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    3. Nintendo DS News,
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    Talismoon Overlife Universal Charger
    Manufacturer: Talismoon
    Site: Buy from Divineo US
    Price: $30.99

    Universal Travel Charger (for non-EU users)
    USB Power Travel Charger with Plug Converters / Travel All-in-One Universal AC Adapter with USB Power / Universal Travel AC Adapter Plug

    Overview : More than a universal all in one charger, the Overlife will store energy to reload any devices independently. It is your ideal nomad companion. Overlife is a small, black shiny design nomad battery.

    Just plug it to any USB port or wall plug, and you can directly charge any Motorola - Samsung - Nokia - Sony Ericsson - Samsung - iPhone - iPod - Mini USB - NDSL - NDSi and all PSP models. You can also store energy in, so you can charge any of your devices on the go.

    A blue LED indicator shows you the level of charge and the charging status.

    This perfect nomad companion will avoid you traveling with numerous bulky chargers, and provide emergency power in any situation.

    • High capacity Lithium-ion rechargeable battery pack style
    • Charge anywhere, recharge anything - standard USB input and output
    • Inter-changeable connector heads charging different mobile phones, MP3/MP4 player, iPod, iPhone, PSP, NDS, etc.
    • Power indicator LED shows battery capacity level.
    • Impressive 2500mAh storage (recharge your devices and gadgets several times)
    • None memory effect, short circuit protection
    • Powerful power supply is enough for even the most power-hungry mobile devices.

    • Battery Type: Lithium-ion polymer rechargeable battery
    • Capacity: 2500mAh
    • Input Voltage: AC 100V-240V/50Hz-60Hz DC 5V / 1A
    • Output Current: 1000mA (Max)
    • Output Volts: 5.4V (+/-0.2V)
    • Output Current: 1000mA (Max)
    • Charging time: 3 ~ 3.5 Hours.
    • Cycle Life: At least 500 times
    • Operating Temperature: -10°C / 40°C
    • Storage and Transportation Temperature: -20°C / 50°C
    • Dimension: 92.5 * 57.3 * 13.8 mm
    • Weight: 80g

    Quality/Usability : Sometimes I forget to charge my PSP, DS, iPod and most importantly, my Blackberry cellphone. Its worse when you're not near a wall outlet, computer or have your charger on you. These days, majority of portable devices can be charged via USB. Talismoon has developed a product to help give you enough power to beat that boss on the last level or to help you get through you long commute with your music/movie or even that last minute call to your wife/mother.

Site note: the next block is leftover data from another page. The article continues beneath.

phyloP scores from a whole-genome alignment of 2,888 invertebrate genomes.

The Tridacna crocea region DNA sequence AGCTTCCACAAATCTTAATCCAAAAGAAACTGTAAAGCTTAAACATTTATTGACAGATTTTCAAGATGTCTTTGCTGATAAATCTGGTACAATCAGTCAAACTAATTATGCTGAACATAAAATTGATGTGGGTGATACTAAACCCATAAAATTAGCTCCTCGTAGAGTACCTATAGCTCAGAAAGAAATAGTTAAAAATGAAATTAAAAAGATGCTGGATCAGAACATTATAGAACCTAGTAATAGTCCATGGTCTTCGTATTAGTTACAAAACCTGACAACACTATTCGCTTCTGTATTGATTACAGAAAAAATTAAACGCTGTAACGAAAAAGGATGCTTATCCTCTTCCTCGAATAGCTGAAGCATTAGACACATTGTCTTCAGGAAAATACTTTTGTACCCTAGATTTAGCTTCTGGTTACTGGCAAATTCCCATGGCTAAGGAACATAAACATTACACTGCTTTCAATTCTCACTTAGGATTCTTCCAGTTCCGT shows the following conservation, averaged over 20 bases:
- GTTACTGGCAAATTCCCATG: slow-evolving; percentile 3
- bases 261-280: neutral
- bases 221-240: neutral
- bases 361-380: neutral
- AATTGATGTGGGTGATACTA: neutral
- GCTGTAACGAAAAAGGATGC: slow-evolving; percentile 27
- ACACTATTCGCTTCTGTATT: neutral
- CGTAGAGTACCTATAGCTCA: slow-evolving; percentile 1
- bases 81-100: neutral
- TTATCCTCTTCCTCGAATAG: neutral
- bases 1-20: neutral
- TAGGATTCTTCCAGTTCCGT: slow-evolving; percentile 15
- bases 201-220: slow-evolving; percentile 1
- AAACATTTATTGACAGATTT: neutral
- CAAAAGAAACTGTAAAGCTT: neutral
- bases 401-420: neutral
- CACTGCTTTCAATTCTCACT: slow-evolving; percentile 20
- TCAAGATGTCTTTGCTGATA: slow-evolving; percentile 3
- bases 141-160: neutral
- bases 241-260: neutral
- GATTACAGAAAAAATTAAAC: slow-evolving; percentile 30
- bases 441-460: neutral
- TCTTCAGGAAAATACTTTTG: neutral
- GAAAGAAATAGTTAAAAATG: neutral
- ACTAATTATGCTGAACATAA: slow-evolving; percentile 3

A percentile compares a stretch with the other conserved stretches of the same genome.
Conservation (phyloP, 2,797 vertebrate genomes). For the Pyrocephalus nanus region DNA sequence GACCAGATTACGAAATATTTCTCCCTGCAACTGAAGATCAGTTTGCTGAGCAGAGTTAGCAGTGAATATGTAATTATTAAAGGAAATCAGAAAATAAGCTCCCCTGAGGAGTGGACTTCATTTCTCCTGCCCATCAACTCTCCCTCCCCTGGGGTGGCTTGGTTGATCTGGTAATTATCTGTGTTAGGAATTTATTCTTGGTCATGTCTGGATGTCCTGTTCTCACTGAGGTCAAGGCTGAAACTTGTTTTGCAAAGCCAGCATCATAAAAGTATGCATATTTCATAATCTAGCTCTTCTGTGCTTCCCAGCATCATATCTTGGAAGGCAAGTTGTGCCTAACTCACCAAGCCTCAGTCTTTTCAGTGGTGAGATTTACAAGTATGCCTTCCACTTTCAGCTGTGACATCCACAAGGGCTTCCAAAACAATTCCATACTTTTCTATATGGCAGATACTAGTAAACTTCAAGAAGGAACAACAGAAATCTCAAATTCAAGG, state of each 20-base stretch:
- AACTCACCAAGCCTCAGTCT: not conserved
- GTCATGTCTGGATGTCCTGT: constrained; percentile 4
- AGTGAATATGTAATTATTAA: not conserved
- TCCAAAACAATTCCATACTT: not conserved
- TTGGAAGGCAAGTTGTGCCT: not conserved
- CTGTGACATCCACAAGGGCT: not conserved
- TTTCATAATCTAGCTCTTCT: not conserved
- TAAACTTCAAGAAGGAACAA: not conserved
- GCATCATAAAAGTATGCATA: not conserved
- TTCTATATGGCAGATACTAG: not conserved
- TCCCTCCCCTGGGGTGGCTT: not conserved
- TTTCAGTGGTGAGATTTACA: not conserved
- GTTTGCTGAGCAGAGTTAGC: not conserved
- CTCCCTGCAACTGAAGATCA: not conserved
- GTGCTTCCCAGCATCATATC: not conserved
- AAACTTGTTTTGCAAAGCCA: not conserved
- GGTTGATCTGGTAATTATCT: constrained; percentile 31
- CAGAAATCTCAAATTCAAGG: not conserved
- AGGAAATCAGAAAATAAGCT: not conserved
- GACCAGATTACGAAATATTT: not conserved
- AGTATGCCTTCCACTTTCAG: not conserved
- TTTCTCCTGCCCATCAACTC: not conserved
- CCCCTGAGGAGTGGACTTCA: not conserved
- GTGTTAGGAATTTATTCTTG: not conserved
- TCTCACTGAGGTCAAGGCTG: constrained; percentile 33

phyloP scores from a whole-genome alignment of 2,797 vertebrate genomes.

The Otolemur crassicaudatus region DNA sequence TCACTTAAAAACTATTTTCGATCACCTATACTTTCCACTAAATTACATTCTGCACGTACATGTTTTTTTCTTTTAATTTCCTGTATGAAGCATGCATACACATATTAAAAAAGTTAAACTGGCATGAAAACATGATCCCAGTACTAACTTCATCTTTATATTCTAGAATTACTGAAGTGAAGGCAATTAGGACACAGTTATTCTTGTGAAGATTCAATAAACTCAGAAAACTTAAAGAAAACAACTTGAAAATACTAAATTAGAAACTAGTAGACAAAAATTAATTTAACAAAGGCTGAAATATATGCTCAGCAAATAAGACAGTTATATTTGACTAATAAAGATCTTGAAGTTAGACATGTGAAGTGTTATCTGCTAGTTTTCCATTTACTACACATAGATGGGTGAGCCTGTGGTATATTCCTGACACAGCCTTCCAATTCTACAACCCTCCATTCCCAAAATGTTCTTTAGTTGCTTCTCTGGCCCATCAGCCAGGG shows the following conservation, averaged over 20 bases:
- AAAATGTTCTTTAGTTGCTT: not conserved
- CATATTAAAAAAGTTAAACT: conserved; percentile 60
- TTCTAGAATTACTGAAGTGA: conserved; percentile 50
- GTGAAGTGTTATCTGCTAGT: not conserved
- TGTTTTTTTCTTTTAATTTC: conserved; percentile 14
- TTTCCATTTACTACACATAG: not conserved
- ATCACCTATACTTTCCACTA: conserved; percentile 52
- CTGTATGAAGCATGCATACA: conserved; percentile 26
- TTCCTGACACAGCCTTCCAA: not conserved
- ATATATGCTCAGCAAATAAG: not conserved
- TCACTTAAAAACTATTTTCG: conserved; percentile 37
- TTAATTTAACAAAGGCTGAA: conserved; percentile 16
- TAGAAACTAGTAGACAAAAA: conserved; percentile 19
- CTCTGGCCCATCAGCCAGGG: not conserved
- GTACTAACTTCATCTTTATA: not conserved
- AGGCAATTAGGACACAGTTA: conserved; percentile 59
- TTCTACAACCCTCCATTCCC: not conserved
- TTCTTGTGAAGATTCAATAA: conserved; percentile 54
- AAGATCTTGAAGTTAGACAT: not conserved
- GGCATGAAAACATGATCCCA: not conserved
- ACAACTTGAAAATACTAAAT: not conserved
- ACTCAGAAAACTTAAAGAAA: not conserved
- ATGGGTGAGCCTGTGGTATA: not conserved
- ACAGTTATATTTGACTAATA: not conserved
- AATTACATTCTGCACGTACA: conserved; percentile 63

The Talismoon Overlife Charger has a nice piano black gloss casing but can be a potential to be a fingerprint magnet and scratches. The front has a "CHECK" button. Around this button are 4 LEDs. When you press the "CHECK" button, blue LEDs will light up that will display whether the battery is LOW, HALF or FULL. If Overlife is fully charged, all three blue LEDs will be lit up. As the charge slowly dissipates from charging other products, the LED next to FULL will get dimmer and dimmer. As more charge is drained from Overlife, the LED will get dimmer until it is fully discharged. The fourth LED is when the Overlife is in use (USE) and lights up blue as well.

    I personally dont know why Talismoon choose this method of display when you check the status of battery. I would of preferred a single LED to tell me if its full, half or low. Having the LEDs dim can get a little confusing considering its a little hard to tell by the brightness of the LEDs. Or even a single LED that changes color to let me know how much power is left.

    The charge time on this is a little disappointing. It takes about 3 hours from a drained Overlife to a fully charge Overlife. I can live with 1.5-2 hour charge but 3 hours is a very long time. To charge the Overlife, you can use the included USB cable. However, this USB cable has two purposes...one is to charge the Overlife and one is to charge other devices. Simply connect the USB cord into the USB out port at the top of Overlife, attach one of the heads to the other end of the USB cable and start charging! The USB out port has a rubber cover to protect it. Unfortunately, this cover doesnt come out or pull out. You will have to pull it back. Sometimes, this can get in the way. Would have been nice if it came out further.

    I've tried charging a completely dead Sony PSP using the interchangeable head and Overlife, the charging indicator on both the PSP and Overlife constantly blinked on and off. I charged the PSP and at 10%, the Overlife still blinked and the power status light on the PSP didnt change orange but stayed green but you can slightly see orange blink. Despite the LED indicators, the PSP's power source now stated "external" but was not charging (when PSP is turned on). So it seems that Overlife is not powerful enough to charge a completely dead PSP since it probably requires more power in the beginning. You only get a steady orange light is if the PSP is on, you connect the charging cable and you put the PSP to sleep. If you turn on the PSP, it turns on and than turns off. You'll have to unplug the charging cable in order to turn the ...